Movie Review: Shrek the Third
Membership Level› Guest
Author/Source: Brett Richmond
Topic: Movie Review
A review of Shrek the Third including a description of the movie, areas of concern, teachable themes, discussion questions, and scriptures to use.
Shrek, Donkey, and Puss in Boots go on another quest together to find the next king of Far Far Away, while Fiona and the other fairy tale princesses stay behind and defend the castle from Prince Charming and his army of fairy tale villains.
WARNING: SPOILERS AHEAD!
Click to skip spoilers
Shrek the Third opens with Shrek and Fiona in the Far Far Away castle where they have been since Shrek 2. We quickly discover that Fiona's father, the frog, is dying. After the king's death, Shrek, Donkey, and Puss, sail off to find the next king of Far Far Away, Arthur (a.k.a. Artie). As the ship begins to sail Fiona tells Shrek that she's pregnant and that he's going to be a father. The boat arrives at an island where they discover Artie, the runt-like, often-picked-on, character in the local high school. They manage to convince Artie that he's the new king.
Meanwhile back in Far Far Away, Prince Charming has gathered an army of fairytale villains to lay siege to the kingdom so they can have their own "happily ever after." Fiona, the queen, and the other fairytale princesses (Sleeping Beauty, Snow White, Rapunzel, and Cinderella) try to escape from the horde of villains only to be betrayed and captured by Charming, who has secretly been in league with Rapunzel.
Shrek, Donkey, Puss, and Artie find Mr. Merlin to help them get back to Far Far Away. The character of Mr. Merlin is a retired, over-stressed, high school magic teacher who uses mysticism to get to some of the "father issues" in both Artie and Shrek. Mr. Merlin uses magic to transport the four characters to Far Far Away, and in the process Donkey and Puss switch bodies.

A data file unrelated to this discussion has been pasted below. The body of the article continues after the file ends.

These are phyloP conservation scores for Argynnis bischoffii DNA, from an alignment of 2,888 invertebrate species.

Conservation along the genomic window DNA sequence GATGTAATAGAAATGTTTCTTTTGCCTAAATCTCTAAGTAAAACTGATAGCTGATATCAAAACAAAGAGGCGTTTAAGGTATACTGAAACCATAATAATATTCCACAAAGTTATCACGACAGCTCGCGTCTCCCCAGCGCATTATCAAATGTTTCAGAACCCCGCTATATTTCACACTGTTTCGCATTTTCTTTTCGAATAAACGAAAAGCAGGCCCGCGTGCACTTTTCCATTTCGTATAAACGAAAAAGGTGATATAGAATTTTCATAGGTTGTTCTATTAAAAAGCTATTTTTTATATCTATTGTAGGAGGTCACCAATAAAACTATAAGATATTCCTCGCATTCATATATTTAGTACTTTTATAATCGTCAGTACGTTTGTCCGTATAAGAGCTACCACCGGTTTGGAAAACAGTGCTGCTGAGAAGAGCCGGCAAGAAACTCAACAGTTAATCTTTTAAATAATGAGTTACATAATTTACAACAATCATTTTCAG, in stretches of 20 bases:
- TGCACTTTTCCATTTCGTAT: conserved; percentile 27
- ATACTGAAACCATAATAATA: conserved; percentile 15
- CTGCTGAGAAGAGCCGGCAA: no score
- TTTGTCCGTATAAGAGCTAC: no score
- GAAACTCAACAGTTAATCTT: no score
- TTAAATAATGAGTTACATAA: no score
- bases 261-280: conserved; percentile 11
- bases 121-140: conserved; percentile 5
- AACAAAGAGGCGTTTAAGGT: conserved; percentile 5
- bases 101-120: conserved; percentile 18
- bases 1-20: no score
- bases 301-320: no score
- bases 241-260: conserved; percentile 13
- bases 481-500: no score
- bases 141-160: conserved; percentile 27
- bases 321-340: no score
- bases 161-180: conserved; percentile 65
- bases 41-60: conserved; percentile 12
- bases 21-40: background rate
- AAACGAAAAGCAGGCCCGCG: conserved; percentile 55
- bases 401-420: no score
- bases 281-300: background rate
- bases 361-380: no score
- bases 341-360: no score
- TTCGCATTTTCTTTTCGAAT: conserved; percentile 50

The princess cast off their dependence on being rescued from men and instead free themselves from the prison in which they are being held. The movie comes to a climax when Shrek has been captured by Charming and is planning to kill him as a part of a musical play he has planned. Ultimately, Charming is foiled and Artie reaches the goodness that is in the villains to show them that there's another way for them to be happy other than being evil.
END OF SPOILERS
The third installment of the Shrek movies maintains the same humor as the previous two. More bathroom humor and mild language, the use of "stupid" and "butt," along with certain attitudes of selfishness and bitterness in traditionally well-loved characters. The princesses are portrayed as self absorbed, bickering gossips rather than the sweet characters you find in their original stories. If the humor, language, and character attitudes offended you in the first two films then Shrek the Third will do the same.
There is an additional element of mysticism with Mr. Merlin. Mr. Merlin is more of a goofy, sixties hippy-like character and doesn't really play a strong role in the movie. Even though there is use of magic, it's nowhere near the level of Shrek 2.
While there are several themes that could be pulled out of this movie, here are the three most predominate and well-established themes:
- Self-Acceptance (for kids)
When Shrek finds Artie he's the most picked on kid in school... even the "nerdy" kids pick on him. At the end of the film, Artie's soliloquy helps the villains realize that they don't have to be what others have made them out to be. Everyone can determine who they are (villain or hero) based on what they believe about themselves. Artie asks the Evil Step Mother is she wants to be evil, but she says that she once wanted to open a spa. This theme permeates the movie even with Shrek's fear of becoming a father.